While a St. Charles County official has scheduled a public meeting on the issue, it’s unlikely to change the town of Augusta’s decision last weekend to close a portion of the Augusta Bottom Road over liability issues.
The town’s attorney said the board had no choice but to close the Augusta Parkway section of the bottom road after being notified that its new insurance carrier would not provide coverage for the parkway.
The town’s previous insurance company terminated coverage, effective Sunday, Aug. 25, after paying out an undisclosed settlement in a lawsuit filed in the death of a 16-year-old Washington girl in 2010.
Augusta’s legal counsel, Mark Piontek, said the town was able to obtain new liability insurance coverage through a different company, but that firm won’t cover the parkway, which is several miles outside the town’s corporate limits.
“Without insurance, they (board members) didn’t feel they had any choice but to close the parkway,” Piontek told The Missourian.
The 1.9-mile bottom road, which sits atop a levee, extends from Highway 47 to Augusta. The major part of the road, including the Augusta Parkway, is in Warren County with a short section in St. Charles County.
“The town can’t accept the risk of not having liability insurance coverage for the parkway and at the same time leave the parkway accessible to vehicular traffic,” Bob Hofer, Augusta board chairman, said in a letter to Warren and St. Charles County officials.
“The town does not have any authority to regulate traffic or to close roads outside of its corporate limits and is therefore reliant on your assistance to close the ABR as requested,” Hofer stated in his letter.
Warren County officials say they will assist Augusta with closure of the parkway, but St. Charles County Councilman Joe Brazil does not support the closure, saying that the county spent $1 million to $2 million several years ago improving their section of the roadway.
St. Charles County has called a public meeting Sept. 5 at the town’s request that the county close its part of the road east of the parkway. The 7 p.m. meeting will be held at Augusta Elementary School.
Warren County Presiding Commissioner Arden Engelage has argued that the county is not responsible for maintaining the Augusta Parkway.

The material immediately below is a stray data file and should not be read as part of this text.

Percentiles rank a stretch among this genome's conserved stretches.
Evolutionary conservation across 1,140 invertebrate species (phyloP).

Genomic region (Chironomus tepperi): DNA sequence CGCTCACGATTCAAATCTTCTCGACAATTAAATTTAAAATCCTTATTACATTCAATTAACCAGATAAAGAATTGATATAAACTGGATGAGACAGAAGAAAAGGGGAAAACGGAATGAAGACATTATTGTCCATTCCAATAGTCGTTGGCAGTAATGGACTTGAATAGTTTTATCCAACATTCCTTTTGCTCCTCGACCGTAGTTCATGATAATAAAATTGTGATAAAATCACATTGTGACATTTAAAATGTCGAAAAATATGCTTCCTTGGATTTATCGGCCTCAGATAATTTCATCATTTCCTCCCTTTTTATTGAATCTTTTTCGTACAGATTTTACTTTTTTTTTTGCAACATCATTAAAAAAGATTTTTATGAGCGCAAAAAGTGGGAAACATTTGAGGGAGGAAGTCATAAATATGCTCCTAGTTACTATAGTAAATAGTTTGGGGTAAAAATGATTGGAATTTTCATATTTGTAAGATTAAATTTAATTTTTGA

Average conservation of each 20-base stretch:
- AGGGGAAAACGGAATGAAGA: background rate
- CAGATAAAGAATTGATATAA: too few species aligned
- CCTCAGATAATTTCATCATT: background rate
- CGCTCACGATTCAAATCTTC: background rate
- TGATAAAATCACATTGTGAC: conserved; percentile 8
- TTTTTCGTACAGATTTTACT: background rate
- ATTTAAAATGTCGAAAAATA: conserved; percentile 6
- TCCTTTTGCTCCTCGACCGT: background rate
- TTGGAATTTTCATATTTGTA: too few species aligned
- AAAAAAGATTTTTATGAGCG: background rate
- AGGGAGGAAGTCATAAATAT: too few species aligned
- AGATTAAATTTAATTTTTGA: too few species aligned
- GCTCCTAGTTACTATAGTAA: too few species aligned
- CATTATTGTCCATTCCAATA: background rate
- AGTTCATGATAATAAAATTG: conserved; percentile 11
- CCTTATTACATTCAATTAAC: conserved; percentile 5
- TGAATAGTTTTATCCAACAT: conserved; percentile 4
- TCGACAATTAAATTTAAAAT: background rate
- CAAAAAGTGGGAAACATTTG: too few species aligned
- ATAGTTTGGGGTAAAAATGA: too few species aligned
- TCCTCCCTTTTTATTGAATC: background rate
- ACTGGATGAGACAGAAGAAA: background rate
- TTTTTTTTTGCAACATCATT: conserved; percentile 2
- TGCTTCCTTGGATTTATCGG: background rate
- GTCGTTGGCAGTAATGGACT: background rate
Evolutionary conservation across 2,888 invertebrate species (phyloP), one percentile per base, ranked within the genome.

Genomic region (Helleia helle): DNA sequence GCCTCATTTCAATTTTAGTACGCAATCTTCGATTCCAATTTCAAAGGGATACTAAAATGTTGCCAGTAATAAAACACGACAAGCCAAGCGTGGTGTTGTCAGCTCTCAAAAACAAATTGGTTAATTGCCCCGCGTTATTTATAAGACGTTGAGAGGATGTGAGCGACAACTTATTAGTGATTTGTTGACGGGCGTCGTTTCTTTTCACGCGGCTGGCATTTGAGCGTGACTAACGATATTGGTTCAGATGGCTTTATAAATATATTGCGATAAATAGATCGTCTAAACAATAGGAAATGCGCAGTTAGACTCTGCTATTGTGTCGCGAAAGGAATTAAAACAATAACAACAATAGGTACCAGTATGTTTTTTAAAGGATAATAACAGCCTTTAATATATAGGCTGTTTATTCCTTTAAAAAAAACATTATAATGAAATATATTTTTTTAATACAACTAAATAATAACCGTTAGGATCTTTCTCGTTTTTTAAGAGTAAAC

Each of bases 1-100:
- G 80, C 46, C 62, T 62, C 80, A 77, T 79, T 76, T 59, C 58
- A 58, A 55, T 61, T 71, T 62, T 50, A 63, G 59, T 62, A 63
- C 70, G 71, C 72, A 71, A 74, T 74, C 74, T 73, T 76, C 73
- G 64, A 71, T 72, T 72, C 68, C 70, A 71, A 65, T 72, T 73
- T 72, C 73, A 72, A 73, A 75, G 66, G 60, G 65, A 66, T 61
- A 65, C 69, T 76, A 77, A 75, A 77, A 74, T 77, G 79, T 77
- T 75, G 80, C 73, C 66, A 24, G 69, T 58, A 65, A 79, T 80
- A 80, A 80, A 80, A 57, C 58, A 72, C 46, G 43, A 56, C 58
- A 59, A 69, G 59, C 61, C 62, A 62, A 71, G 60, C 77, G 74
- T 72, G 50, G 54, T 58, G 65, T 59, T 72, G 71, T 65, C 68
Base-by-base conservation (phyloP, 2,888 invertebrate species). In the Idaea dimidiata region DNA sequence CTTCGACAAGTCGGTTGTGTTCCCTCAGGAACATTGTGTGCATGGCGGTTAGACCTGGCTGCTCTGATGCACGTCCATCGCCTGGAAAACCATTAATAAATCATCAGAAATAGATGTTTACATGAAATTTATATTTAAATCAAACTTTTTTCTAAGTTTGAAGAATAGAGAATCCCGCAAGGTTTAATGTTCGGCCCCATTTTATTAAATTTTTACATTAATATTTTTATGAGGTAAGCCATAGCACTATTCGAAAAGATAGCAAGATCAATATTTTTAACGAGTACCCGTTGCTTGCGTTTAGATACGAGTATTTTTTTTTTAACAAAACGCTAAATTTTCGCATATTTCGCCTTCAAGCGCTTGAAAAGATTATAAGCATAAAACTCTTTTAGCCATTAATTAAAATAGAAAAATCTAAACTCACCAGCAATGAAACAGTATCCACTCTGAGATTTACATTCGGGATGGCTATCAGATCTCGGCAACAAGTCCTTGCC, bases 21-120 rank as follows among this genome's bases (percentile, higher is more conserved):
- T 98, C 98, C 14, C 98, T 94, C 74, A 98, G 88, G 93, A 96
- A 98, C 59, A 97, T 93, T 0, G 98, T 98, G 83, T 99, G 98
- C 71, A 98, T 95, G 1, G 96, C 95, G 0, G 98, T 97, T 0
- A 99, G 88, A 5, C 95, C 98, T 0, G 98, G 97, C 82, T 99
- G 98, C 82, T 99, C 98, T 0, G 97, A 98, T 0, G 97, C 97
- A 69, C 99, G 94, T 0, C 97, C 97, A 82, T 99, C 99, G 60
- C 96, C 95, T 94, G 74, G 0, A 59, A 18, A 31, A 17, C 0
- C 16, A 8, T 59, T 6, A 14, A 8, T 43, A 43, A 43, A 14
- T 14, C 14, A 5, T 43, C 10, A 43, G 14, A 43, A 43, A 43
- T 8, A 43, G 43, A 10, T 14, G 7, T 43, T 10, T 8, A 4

“The road was washed out in 1993, and Augusta built it again with a grant,” said Engelage. “Once you take over a road it becomes your responsibility. The road is not even in the same location as it was before. It’s been moved.”
Engelage, however, said Warren County will cooperate with Augusta.
“We were asked by the town of Augusta to help them close the road and we are going to help them do that,” he told The Missourian.
“We try to be good neighbors,” Engelage said. “But we have to watch out for our landowners. We didn’t create this problem.”
Even with barricades and road closed signs placed at each end of the parkway, some motorists are driving around the barriers.
Warren County commissioners have talked about putting up concrete barriers, but they have not done so yet.
The county has posted road closed signs at the Highway 47 intersection and may ask the sheriff’s office to patrol the area and to issue tickets to motorists who ignore the signs and barriers. That would depend on if motorists keep going around the barricades, The Missourian was told.
At Tuesday’s commission meeting, Engelage and Hubie Kluesner, southern district commissioner, said they were going to contact farmers whose land straddles the bottom road to get their input on how the road closure will impact driving their machinery and trucks from field to field. One option discussed was to issue stickers to place on their equipment allowing them access to the road.
In June, Augusta reached a confidential settlement with the plaintiffs in a wrongful death lawsuit filed by David Neier and Dawn Tucker, parents of Ella Neier, 16, Washington.
Ella Neier died Oct. 22, 2010, when the car she was driving ran off a section in the Augusta Parkway and crashed into a lake along the road.
The terms of the settlement currently are sealed as the case against other defendants proceeds.
Two other entities, Three Creeks Village and Franklin County, were dismissed from the lawsuit in February, leaving only the city of Washington and Warren and St. Charles counties as defendants.
The plaintiffs allege that the defendants failed to properly maintain and improve the roadway, leading to the fatal crash.
Washington city officials have spearheaded efforts for years to find a way to rebuild the road or construct a new road off the levee. However, the lack of funding and no support from Warren County officials have stymied those efforts.